Two Wills Doesn’t Make Gemini Man Twice as Good
In Gemini Man, Will Smith basically stars as Suicide Squad’s Deadshot: he’s the world’s best shot with a smart ass mouth. What else is new? Stir in a few forgettable actors and storm trooper-like “spies” and you’ve got a watery plot designed to quickly lead us to the point: Will’s epic battle with himself. Well, not exactly himself, but a version of Will Smith’s baby-faced Paul from 1993’s 6 Degrees of Separation. That’s it. That‘s the movie y’all. You saw it all in the trailer. I even saw it in 3D to get all I could from it, but nope. ???????
Since the story is so lame, let’s turn the premise of Gemini Man, a literal life do-over, into a discussion about how the mistakes we’ve made throughout our lives led each of us to where we are now, shaping us into the men/women/people we are today. ? If we had the chance to do it all over again, would we avoid every negative experience? Prevent every bad feeling? Undo every mistake? How would we change the experiences of our past? And in turn, how would it change us? Even further, are we applying this sanitized approach to our children? ?? What kind of people will it make them?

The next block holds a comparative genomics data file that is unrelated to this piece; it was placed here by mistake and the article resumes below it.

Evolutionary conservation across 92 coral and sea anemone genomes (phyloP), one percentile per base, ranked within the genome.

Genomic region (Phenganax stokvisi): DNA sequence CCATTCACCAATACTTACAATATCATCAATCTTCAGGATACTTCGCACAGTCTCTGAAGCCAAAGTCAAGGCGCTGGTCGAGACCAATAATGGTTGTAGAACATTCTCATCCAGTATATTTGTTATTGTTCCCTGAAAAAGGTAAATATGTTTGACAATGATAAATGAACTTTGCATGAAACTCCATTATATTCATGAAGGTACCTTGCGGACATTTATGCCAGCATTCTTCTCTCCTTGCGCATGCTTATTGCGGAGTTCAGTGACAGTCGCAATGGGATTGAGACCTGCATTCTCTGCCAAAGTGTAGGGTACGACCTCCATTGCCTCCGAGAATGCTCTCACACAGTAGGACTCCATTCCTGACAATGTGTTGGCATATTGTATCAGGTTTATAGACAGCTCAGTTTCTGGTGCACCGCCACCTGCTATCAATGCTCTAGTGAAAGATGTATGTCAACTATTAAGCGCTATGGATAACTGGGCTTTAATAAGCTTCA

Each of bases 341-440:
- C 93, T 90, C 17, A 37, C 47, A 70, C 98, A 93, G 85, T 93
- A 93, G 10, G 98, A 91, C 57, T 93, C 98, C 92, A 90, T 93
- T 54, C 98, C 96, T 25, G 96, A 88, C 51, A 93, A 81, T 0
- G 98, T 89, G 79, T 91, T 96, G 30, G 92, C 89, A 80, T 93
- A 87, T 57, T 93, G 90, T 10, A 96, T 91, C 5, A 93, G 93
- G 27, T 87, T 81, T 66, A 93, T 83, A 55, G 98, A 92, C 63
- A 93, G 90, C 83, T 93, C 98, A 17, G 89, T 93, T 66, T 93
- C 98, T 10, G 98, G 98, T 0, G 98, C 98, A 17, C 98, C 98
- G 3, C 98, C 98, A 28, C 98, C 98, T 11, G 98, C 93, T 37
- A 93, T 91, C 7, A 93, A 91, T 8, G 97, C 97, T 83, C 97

So that’s it folks. That’s as deep as Gemini Man can possibly get. Gemini Man is ultimately a 2-dimensional film shot with revolutionary 3D technology. Young Will Smith looks ok, then weird, then ok again, then just plain strange. There’s a great dirtbike chase scene and a little mind-numbing action if that’s what you came for. See it if you enjoy, for instance, every single installment of the Fast and Furious franchise. See it if you love spotting the CGI animations in live action films. See it if you think Will Smith can do no wrong.
Gemini Man, 1.5 of 4 stars. ⭐️